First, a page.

The indigenes are predominantly traditionalists and strict believers of ancestral values. Christianity which they also believe is a borrowed robe has not really created any divide in the course of their communing with their forefathers.
Consequently, they have a storehouse popularly known as Odinani Museum where all artefacts and deities of their forefathers are kept which has equally blessed the town as a tourist centre.
But the most significant cultural disposition of the ancient town which binds them together for the donkey years is the recently celebrated ‘Onwa Agwu festival’ where masqueraders display.
This Onwa Agwu festival is the period when after farm cultivation, at a time the ‘Agwu’ (spirit of rascality) would tend to go to the farms and after which they would be caged for business to progress and a bounty harvest to be realised in the month of September.
The festival was held on June 30, and with strong belief that all divine spirits in the town were let loose to parade on their own after which they were appeased for them not to be harmful to living beings.
It is only the Nri kingdom that commemorates the Agwu spirit in the entire world because of its peculiarities to the town.
They believe that Agwu spirit comes in a particular time like this festive period to either do good or bad by luring people into vices but if recognised earlier, it could be guided through appeasement.
The Chairman of Omenala Nri, Chief Chibuzo Chukwu said that Onwa Agwu festival is a period set aside for the celebration of their masqueraders which is not ordinary but believed to emerge from ant holes and align with physical and spiritual world.
“Agwu is a divine spirit full of wisdom which does not live in a man but visits a man. It teaches us how we should do good things because it is an inspirator to develop modern technologies.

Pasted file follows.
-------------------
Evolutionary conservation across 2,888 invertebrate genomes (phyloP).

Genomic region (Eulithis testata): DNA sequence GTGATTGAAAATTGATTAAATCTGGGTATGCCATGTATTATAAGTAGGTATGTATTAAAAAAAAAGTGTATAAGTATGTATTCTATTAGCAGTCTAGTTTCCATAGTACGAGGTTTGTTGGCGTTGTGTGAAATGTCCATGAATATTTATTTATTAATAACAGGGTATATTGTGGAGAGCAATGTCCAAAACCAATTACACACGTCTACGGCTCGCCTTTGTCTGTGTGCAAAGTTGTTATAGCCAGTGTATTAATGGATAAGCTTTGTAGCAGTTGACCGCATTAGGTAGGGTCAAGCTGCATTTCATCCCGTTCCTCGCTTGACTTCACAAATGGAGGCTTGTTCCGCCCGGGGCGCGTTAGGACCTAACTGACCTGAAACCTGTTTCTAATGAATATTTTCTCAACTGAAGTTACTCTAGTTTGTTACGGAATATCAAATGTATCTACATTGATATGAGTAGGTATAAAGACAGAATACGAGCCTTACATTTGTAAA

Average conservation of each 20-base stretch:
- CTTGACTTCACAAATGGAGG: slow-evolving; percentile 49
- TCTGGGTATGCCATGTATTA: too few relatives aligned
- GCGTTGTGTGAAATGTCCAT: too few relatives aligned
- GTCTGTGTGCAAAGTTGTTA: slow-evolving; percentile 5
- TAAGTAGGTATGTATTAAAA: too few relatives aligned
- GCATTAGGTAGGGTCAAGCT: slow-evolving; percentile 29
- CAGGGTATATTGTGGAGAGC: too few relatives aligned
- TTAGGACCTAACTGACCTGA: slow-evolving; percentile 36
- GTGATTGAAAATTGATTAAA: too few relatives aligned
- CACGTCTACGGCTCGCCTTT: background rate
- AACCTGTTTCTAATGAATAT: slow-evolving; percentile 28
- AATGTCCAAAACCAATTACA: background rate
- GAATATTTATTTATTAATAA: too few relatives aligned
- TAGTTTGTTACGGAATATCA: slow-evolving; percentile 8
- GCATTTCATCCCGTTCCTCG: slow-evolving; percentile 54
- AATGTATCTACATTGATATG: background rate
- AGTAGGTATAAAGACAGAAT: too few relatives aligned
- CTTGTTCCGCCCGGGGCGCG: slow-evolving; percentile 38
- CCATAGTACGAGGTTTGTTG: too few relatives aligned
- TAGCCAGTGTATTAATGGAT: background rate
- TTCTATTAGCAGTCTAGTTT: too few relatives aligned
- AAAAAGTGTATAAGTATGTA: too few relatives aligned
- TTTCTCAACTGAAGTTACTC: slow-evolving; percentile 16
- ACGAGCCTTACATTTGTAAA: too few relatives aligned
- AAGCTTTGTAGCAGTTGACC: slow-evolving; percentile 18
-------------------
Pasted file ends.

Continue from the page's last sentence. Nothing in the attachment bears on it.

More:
“If you don’t appease the spirit of Agwu, you are bound to live extravagant life. You appease it by killing a cock and a small chicken, prepare ukwa (bread fruit) both dry and fresh, and abacha (tapioca), then you feed the spirit with left hand. You will observe the potency of what you did,” Chukwu explained.
Meanwhile, the Igbo lunar calendar is purely different from European calendar. The Igbo calendar which Nri adopts starts with February as the first month of the year and has 13 months instead of the conventional 12 months.
Investigation revealed that Agwu festival comes up after Iguaro Ndigbo which is a declaration of Igbo lunar calendar in February by the Royal Majesty, EzeNri who pronounces the year open and gives his subjects some seedlings to plant, wishing them bountiful harvest.
After this pronouncement, in the 5th month, the Agwu celebration commences.
To arrive at this date appears rigorous as Nri recognises the month by firstly sighting the moon and four market days make a week in Igbo calendar which are Eke, Oye, Afor and Nkwo.